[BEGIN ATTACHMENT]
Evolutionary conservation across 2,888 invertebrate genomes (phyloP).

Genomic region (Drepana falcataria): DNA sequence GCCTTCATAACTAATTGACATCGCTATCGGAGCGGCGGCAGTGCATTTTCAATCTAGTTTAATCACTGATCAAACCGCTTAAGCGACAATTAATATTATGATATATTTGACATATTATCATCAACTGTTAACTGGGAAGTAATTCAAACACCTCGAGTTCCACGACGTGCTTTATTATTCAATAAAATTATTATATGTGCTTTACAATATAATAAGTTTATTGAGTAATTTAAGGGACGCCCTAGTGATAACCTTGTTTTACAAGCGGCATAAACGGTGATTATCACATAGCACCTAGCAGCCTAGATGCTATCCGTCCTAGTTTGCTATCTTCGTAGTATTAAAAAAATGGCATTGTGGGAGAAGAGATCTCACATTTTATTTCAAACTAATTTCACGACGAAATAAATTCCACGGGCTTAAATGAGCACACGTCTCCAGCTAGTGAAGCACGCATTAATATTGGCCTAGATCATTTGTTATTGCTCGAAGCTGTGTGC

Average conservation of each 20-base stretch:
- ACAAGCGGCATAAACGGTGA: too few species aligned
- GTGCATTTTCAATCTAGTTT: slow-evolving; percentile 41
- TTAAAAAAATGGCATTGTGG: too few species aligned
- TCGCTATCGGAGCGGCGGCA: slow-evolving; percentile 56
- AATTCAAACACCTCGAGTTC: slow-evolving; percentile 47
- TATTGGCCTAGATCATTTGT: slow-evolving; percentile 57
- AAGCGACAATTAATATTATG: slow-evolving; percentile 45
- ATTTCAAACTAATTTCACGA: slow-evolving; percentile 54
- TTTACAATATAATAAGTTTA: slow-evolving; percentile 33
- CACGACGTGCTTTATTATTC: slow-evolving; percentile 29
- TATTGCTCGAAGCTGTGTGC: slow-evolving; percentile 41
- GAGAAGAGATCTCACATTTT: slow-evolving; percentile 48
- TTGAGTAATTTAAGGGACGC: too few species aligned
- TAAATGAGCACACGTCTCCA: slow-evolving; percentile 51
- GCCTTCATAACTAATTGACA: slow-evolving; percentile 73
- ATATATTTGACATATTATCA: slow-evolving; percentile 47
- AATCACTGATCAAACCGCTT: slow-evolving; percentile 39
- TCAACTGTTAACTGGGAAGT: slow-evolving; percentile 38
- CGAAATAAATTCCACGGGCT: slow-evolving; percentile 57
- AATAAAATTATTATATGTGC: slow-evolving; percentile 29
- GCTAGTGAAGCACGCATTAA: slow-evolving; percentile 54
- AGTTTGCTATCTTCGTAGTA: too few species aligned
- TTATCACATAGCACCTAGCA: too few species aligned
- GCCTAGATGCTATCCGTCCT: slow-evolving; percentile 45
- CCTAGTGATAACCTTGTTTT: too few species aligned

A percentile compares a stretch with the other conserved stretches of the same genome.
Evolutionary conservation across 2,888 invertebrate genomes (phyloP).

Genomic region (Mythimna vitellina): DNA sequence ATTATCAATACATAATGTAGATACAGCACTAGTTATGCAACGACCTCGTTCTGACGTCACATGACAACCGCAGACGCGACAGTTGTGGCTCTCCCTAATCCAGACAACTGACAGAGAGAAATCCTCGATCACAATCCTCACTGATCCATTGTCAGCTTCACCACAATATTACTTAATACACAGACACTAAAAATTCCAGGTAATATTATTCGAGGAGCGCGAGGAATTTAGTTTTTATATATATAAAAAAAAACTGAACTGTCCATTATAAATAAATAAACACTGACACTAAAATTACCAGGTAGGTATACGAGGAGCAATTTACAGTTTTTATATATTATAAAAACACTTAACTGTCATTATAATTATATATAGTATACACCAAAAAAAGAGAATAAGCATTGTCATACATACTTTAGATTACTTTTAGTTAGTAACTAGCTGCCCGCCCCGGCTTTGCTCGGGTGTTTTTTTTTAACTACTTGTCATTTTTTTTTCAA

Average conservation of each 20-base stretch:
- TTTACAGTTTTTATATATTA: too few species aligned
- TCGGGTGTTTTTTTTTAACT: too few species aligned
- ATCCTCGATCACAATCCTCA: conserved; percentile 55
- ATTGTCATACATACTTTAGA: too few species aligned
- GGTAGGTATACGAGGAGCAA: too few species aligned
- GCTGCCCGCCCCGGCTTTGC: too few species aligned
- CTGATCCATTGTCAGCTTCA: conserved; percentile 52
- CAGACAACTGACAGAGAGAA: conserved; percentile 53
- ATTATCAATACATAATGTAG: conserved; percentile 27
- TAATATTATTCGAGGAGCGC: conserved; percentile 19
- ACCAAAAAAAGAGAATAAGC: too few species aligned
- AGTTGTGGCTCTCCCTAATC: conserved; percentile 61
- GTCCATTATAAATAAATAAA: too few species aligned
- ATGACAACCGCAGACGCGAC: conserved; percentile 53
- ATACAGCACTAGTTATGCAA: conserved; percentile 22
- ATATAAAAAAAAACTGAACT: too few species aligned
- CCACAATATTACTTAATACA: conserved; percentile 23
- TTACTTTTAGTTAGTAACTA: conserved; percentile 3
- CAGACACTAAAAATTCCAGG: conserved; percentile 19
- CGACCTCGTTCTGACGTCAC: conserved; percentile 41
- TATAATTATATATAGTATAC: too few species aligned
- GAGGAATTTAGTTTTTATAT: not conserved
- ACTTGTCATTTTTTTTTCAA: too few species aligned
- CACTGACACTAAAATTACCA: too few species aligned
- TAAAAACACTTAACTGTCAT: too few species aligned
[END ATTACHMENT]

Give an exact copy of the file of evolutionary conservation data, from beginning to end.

Evolutionary conservation across 2,888 invertebrate genomes (phyloP).

Genomic region (Drepana falcataria): DNA sequence GCCTTCATAACTAATTGACATCGCTATCGGAGCGGCGGCAGTGCATTTTCAATCTAGTTTAATCACTGATCAAACCGCTTAAGCGACAATTAATATTATGATATATTTGACATATTATCATCAACTGTTAACTGGGAAGTAATTCAAACACCTCGAGTTCCACGACGTGCTTTATTATTCAATAAAATTATTATATGTGCTTTACAATATAATAAGTTTATTGAGTAATTTAAGGGACGCCCTAGTGATAACCTTGTTTTACAAGCGGCATAAACGGTGATTATCACATAGCACCTAGCAGCCTAGATGCTATCCGTCCTAGTTTGCTATCTTCGTAGTATTAAAAAAATGGCATTGTGGGAGAAGAGATCTCACATTTTATTTCAAACTAATTTCACGACGAAATAAATTCCACGGGCTTAAATGAGCACACGTCTCCAGCTAGTGAAGCACGCATTAATATTGGCCTAGATCATTTGTTATTGCTCGAAGCTGTGTGC

Average conservation of each 20-base stretch:
- ACAAGCGGCATAAACGGTGA: too few species aligned
- GTGCATTTTCAATCTAGTTT: slow-evolving; percentile 41
- TTAAAAAAATGGCATTGTGG: too few species aligned
- TCGCTATCGGAGCGGCGGCA: slow-evolving; percentile 56
- AATTCAAACACCTCGAGTTC: slow-evolving; percentile 47
- TATTGGCCTAGATCATTTGT: slow-evolving; percentile 57
- AAGCGACAATTAATATTATG: slow-evolving; percentile 45
- ATTTCAAACTAATTTCACGA: slow-evolving; percentile 54
- TTTACAATATAATAAGTTTA: slow-evolving; percentile 33
- CACGACGTGCTTTATTATTC: slow-evolving; percentile 29
- TATTGCTCGAAGCTGTGTGC: slow-evolving; percentile 41
- GAGAAGAGATCTCACATTTT: slow-evolving; percentile 48
- TTGAGTAATTTAAGGGACGC: too few species aligned
- TAAATGAGCACACGTCTCCA: slow-evolving; percentile 51
- GCCTTCATAACTAATTGACA: slow-evolving; percentile 73
- ATATATTTGACATATTATCA: slow-evolving; percentile 47
- AATCACTGATCAAACCGCTT: slow-evolving; percentile 39
- TCAACTGTTAACTGGGAAGT: slow-evolving; percentile 38
- CGAAATAAATTCCACGGGCT: slow-evolving; percentile 57
- AATAAAATTATTATATGTGC: slow-evolving; percentile 29
- GCTAGTGAAGCACGCATTAA: slow-evolving; percentile 54
- AGTTTGCTATCTTCGTAGTA: too few species aligned
- TTATCACATAGCACCTAGCA: too few species aligned
- GCCTAGATGCTATCCGTCCT: slow-evolving; percentile 45
- CCTAGTGATAACCTTGTTTT: too few species aligned

A percentile compares a stretch with the other conserved stretches of the same genome.
Evolutionary conservation across 2,888 invertebrate genomes (phyloP).

Genomic region (Mythimna vitellina): DNA sequence ATTATCAATACATAATGTAGATACAGCACTAGTTATGCAACGACCTCGTTCTGACGTCACATGACAACCGCAGACGCGACAGTTGTGGCTCTCCCTAATCCAGACAACTGACAGAGAGAAATCCTCGATCACAATCCTCACTGATCCATTGTCAGCTTCACCACAATATTACTTAATACACAGACACTAAAAATTCCAGGTAATATTATTCGAGGAGCGCGAGGAATTTAGTTTTTATATATATAAAAAAAAACTGAACTGTCCATTATAAATAAATAAACACTGACACTAAAATTACCAGGTAGGTATACGAGGAGCAATTTACAGTTTTTATATATTATAAAAACACTTAACTGTCATTATAATTATATATAGTATACACCAAAAAAAGAGAATAAGCATTGTCATACATACTTTAGATTACTTTTAGTTAGTAACTAGCTGCCCGCCCCGGCTTTGCTCGGGTGTTTTTTTTTAACTACTTGTCATTTTTTTTTCAA

Average conservation of each 20-base stretch:
- TTTACAGTTTTTATATATTA: too few species aligned
- TCGGGTGTTTTTTTTTAACT: too few species aligned
- ATCCTCGATCACAATCCTCA: conserved; percentile 55
- ATTGTCATACATACTTTAGA: too few species aligned
- GGTAGGTATACGAGGAGCAA: too few species aligned
- GCTGCCCGCCCCGGCTTTGC: too few species aligned
- CTGATCCATTGTCAGCTTCA: conserved; percentile 52
- CAGACAACTGACAGAGAGAA: conserved; percentile 53
- ATTATCAATACATAATGTAG: conserved; percentile 27
- TAATATTATTCGAGGAGCGC: conserved; percentile 19
- ACCAAAAAAAGAGAATAAGC: too few species aligned
- AGTTGTGGCTCTCCCTAATC: conserved; percentile 61
- GTCCATTATAAATAAATAAA: too few species aligned
- ATGACAACCGCAGACGCGAC: conserved; percentile 53
- ATACAGCACTAGTTATGCAA: conserved; percentile 22
- ATATAAAAAAAAACTGAACT: too few species aligned
- CCACAATATTACTTAATACA: conserved; percentile 23
- TTACTTTTAGTTAGTAACTA: conserved; percentile 3
- CAGACACTAAAAATTCCAGG: conserved; percentile 19
- CGACCTCGTTCTGACGTCAC: conserved; percentile 41
- TATAATTATATATAGTATAC: too few species aligned
- GAGGAATTTAGTTTTTATAT: not conserved
- ACTTGTCATTTTTTTTTCAA: too few species aligned
- CACTGACACTAAAATTACCA: too few species aligned
- TAAAAACACTTAACTGTCAT: too few species aligned